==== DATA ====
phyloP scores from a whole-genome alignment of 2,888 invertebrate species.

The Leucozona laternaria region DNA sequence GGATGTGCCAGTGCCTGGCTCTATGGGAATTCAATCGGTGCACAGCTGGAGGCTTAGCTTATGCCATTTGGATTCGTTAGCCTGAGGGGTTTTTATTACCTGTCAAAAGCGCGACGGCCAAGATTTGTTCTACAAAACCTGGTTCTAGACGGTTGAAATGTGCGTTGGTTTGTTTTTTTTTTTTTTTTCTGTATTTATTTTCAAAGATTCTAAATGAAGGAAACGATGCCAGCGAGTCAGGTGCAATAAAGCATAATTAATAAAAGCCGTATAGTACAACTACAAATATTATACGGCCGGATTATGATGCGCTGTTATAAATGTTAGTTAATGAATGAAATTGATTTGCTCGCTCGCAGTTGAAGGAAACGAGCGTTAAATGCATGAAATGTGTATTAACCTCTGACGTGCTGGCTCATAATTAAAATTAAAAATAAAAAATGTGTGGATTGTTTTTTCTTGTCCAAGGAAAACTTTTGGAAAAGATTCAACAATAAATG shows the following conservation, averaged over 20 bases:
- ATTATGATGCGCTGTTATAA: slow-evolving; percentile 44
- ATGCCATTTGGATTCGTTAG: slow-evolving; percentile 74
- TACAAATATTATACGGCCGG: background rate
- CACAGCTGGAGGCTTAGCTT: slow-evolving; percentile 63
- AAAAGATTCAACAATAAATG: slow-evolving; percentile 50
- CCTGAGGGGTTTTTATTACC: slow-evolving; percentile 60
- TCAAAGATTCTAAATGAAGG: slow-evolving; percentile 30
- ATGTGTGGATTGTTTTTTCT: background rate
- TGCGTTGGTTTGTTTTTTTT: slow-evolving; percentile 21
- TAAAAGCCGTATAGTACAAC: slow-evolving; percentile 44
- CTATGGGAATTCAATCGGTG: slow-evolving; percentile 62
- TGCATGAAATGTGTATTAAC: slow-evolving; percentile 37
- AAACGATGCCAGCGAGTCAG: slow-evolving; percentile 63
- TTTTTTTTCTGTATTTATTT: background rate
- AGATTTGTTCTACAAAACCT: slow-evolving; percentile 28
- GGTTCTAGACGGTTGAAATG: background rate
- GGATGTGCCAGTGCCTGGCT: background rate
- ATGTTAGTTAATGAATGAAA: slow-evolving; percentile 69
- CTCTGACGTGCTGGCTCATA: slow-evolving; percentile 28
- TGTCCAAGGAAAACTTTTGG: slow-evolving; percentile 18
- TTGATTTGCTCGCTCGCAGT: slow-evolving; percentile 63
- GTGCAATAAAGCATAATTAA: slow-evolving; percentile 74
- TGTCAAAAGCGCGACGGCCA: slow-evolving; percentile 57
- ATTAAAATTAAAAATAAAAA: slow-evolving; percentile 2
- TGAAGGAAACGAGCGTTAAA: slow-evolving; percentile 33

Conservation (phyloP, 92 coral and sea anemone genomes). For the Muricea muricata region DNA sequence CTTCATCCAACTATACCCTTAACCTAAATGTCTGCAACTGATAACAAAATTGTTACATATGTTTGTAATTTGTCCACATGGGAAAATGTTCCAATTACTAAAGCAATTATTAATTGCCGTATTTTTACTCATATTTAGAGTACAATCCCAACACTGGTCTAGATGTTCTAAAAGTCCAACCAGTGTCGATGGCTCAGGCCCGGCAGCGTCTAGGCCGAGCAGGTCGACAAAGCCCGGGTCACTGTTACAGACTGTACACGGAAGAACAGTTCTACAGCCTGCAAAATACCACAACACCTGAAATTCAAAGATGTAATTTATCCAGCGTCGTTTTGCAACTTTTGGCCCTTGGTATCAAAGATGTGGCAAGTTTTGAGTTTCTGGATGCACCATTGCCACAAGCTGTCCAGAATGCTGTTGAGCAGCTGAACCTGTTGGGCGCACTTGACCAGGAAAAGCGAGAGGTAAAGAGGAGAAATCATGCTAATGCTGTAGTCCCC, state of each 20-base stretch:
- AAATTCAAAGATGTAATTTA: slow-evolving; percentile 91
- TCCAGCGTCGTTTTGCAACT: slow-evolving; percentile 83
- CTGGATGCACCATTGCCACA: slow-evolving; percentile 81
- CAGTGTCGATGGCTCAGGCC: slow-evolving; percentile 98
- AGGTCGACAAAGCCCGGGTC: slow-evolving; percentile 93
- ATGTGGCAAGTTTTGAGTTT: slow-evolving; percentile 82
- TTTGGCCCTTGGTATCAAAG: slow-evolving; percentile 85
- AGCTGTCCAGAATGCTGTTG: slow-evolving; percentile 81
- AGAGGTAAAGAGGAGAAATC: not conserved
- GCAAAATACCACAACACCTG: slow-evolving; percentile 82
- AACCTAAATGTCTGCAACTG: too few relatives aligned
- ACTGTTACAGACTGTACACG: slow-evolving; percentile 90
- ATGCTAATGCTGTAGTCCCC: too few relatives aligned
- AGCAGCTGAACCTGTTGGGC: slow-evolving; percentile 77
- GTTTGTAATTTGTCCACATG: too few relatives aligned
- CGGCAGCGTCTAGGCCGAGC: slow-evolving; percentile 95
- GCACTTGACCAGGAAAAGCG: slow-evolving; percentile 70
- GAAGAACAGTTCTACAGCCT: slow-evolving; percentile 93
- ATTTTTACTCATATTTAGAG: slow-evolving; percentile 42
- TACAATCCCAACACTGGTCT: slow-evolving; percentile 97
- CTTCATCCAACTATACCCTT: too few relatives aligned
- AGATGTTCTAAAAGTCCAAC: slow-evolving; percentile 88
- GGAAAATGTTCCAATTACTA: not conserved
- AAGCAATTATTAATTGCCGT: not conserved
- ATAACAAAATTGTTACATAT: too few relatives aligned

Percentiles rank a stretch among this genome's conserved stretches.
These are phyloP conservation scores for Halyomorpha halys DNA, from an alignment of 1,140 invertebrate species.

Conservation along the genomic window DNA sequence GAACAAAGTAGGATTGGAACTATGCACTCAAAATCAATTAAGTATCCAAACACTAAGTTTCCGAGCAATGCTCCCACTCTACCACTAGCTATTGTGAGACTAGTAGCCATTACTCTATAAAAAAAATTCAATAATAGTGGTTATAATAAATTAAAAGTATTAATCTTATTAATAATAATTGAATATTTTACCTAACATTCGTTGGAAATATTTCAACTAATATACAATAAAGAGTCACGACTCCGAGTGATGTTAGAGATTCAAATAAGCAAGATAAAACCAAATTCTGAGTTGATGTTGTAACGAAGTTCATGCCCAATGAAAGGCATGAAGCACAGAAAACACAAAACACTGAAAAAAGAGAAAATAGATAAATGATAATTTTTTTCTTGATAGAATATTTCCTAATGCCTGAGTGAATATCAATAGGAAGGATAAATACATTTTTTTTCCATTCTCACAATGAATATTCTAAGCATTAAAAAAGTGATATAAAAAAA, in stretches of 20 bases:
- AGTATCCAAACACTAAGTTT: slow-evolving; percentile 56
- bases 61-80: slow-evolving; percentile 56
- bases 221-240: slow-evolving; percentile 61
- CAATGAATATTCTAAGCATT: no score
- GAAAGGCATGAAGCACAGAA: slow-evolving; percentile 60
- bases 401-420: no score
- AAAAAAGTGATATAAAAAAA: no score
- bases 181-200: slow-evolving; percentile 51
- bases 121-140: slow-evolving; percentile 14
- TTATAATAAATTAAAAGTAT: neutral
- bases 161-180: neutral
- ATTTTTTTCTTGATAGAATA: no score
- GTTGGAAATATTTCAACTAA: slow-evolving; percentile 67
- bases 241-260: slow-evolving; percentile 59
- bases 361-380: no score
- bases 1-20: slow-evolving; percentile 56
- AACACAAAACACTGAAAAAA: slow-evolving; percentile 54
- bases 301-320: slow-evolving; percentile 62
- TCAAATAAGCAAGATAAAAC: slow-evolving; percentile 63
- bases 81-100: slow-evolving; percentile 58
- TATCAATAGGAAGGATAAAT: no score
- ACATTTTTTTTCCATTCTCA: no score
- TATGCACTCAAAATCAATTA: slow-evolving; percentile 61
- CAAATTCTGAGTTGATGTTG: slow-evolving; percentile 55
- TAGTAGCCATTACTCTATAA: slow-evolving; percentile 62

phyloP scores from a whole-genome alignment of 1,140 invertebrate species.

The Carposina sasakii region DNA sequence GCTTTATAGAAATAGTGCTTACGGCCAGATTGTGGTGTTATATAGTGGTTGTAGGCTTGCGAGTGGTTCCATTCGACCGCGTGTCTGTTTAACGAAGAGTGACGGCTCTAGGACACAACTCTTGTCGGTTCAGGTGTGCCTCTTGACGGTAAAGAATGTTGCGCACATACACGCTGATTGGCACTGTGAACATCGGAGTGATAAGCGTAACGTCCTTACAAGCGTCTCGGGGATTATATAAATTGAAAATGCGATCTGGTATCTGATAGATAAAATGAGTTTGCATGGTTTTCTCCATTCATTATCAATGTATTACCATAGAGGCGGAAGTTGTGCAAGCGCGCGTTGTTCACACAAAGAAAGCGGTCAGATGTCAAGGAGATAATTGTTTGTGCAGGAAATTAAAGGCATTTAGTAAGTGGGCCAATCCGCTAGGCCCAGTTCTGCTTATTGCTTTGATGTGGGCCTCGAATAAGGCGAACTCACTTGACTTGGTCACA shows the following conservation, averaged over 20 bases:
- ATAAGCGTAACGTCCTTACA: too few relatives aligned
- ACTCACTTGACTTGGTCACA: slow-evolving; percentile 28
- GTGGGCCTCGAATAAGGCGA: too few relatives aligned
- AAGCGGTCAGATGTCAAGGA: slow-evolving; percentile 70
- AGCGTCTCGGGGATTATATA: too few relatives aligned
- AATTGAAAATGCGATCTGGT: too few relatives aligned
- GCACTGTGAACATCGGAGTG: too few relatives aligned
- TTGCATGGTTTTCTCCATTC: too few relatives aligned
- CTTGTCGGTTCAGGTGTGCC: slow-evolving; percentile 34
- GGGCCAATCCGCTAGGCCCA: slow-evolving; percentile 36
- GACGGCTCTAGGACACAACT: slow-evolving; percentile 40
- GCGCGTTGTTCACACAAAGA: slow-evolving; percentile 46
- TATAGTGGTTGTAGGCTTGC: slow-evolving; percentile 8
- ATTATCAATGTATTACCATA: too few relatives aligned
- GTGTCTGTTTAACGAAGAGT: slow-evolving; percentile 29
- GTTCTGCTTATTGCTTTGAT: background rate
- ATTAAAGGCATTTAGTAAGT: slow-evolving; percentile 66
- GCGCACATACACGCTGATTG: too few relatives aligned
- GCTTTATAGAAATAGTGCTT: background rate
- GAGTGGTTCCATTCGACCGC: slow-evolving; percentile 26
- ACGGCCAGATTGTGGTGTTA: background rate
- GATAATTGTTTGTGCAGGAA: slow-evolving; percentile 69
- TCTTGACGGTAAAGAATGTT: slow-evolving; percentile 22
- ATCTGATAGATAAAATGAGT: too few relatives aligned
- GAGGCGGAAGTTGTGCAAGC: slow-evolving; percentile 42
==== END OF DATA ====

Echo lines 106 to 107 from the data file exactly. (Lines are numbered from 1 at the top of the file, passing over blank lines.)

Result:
- TCTTGACGGTAAAGAATGTT: slow-evolving; percentile 22
- ATCTGATAGATAAAATGAGT: too few relatives aligned